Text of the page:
He has conducted a technical, scientific study applying a series of advanced instrumental techniques and analytical methods: X-ray, infrared photography, infrared reflectography, fluorescence under ultraviolet light, analysis of paint layers, scanning electronic microscope linked to an Energy-dispersive X-ray microanalysis system, gas chromatography-mass spectrometry and micro Raman spectroscopy.
I see this a lot nowadays - paintings presented with a long description detailing all the various tests a painting has been subjected to, as if the mere mention of these convoluted procedures is somehow evidence itself. But sadly it's usually just proof of the old saying, 'bullsh*t baffles brains'. We're clearly dealing here with over-enthusiastic interpretation of scientific 'tests', many of which have limited use. If only the boffins at Cordoba had asked a collection of Raphael experts to look at the picture first, they'd have saved themselves much time, and money.
*click 'save image' to download high-res versions.
New UK Culture Secretary
April 22 2014
While I was away, Maria Miller was 'resigned', over an expense claim. I once wrote a book called 'Crap MPs', so I take a dim view of this sort of thing. But regular readers will already know that AHN disagreed with her approach to arts funding. So a new Culture Secretary brings new hope.
Step forward former Treasury minister Sajid Javid, above. There's been a hoo-ha on the left, which claims he isn't cultured enough because his Who's Who entry doesn't list 'opera'. This strikes me as both patronising and pompous, and I agree with the Grumpy Art Historian in his response to the likes of Michael Rosen.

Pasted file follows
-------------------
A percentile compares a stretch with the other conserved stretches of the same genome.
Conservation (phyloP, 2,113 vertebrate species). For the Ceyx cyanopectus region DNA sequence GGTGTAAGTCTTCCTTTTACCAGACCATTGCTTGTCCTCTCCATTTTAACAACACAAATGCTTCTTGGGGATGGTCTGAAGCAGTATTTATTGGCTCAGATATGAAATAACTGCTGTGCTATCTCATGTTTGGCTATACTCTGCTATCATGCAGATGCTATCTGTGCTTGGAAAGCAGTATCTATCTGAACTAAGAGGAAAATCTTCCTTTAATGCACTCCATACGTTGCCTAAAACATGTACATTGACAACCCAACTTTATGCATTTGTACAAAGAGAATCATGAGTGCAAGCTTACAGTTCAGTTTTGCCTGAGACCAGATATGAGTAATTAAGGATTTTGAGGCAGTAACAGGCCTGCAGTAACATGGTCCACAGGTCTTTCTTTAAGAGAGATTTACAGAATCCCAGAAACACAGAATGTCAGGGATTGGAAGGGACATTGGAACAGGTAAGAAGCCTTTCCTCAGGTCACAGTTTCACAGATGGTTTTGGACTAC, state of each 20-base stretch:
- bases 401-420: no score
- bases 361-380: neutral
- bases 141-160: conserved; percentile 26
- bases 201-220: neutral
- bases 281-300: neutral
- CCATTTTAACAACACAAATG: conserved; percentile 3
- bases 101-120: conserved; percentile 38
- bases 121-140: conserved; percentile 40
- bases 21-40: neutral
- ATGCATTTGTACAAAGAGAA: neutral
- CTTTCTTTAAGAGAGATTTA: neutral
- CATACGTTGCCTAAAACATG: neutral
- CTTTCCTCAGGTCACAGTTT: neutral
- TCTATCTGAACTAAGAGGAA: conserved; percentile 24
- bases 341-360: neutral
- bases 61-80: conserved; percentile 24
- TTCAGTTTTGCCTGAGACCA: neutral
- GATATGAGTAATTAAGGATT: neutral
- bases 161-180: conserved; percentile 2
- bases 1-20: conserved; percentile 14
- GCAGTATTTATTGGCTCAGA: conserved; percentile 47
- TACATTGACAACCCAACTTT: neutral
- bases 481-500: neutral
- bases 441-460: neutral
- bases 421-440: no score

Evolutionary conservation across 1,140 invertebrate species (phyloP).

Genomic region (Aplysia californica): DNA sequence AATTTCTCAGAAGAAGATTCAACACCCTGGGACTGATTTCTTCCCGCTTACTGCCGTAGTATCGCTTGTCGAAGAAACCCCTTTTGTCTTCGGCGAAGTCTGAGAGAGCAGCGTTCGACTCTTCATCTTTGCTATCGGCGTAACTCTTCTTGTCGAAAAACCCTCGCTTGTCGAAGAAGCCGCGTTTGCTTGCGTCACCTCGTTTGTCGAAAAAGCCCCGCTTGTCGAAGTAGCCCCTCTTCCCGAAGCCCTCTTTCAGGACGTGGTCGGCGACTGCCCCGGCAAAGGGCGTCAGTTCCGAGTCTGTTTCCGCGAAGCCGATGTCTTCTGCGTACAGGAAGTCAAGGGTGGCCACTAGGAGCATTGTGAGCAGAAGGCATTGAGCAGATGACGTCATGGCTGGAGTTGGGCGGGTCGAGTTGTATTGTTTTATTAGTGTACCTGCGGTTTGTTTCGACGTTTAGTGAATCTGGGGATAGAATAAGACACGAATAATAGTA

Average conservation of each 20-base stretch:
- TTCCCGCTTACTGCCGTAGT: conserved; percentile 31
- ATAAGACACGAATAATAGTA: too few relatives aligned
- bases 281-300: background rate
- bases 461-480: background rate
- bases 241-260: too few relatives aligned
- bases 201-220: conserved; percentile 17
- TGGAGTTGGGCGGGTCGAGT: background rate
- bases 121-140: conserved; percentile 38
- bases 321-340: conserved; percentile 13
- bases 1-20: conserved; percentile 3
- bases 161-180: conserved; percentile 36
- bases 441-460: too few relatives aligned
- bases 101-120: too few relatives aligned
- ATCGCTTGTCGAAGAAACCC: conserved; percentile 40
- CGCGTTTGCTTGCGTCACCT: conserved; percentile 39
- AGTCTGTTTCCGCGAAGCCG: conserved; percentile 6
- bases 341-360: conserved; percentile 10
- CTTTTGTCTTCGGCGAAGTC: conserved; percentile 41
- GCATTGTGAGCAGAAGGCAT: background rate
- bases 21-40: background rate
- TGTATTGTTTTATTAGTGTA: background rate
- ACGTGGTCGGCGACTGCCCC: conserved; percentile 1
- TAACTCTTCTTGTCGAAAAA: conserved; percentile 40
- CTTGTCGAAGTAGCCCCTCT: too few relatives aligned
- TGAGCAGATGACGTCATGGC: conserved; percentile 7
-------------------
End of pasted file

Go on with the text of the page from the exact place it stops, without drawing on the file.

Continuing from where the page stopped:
Let's wait and see what Mr Javid has to say for himself - and I'd wager that as a successful businessman, and son of an immigrant bus driver, it'll be impressive. In any case, with only one year until the election, there isn't much time for him to do a great deal, and I suspect that loftier matters like regulation of the press will take up most of Javid's time. In the meantime, we have the continued good stewardship of Arts Minister Ed Vaizey. He has been in the job since 2010, and has therefore had time to effect meaningful change.
WW1 restitution for France
April 22 2014
Martha Lufkin in The Art Newspaper reports that a French museum has successfully reclaimed a painting taken by the German army during World War One:
The painting [Apres La Lecture,* above, by Alix Marie de La Perelle-Poisson] was stolen from the musée de la Chartreuse in Douai in September 1918, during an emergency evacuation by the German army of its collections to Valenciennes. Deemed “disappeared”, the work was listed among the war damages suffered by the museum in the First World War. Provenance researchers in Germany connected Après la lecture, which was donated by a private collector to the Alte Nationalgalerie in 1959, with the work lost by Douai and the Foundation of Prussian Cultural Heritage, Berlin returned the painting after conservation.
* Hardly the most scintillating picture, you'd have to say.
New Veronese drawing discovered?
April 22 2014
I've come to this a bit late, but it's worth noting, given the current Veronese exhibition at the National Gallery in London, that there was a potential Veronese sleeper in the shires recently. The above drawing came up in a house clearance sale in Oxfordshire as attributed to Veronese, and made £15,500. In the same sale, and presumably from the same clearance, were some handsome pieces of jade, which made over half a million quid. Quite a house clearance!
Update - it may not be by Veronese... A sharp-eyed reader spotted the drawing when it came up for sale, and writes:
Just a thought, but I think the drawing that was sold as Attributed to Veronese in the regional sale in Oxford, was actually by Jan van der Straet [or Stradanus] (1523-1605). The British Museum hold a reverse engraving after the drawing [below], the print making up part of the series 'The Course of Human Life'.
I had a punt at buying it, but lack of funds meant I had to drop out...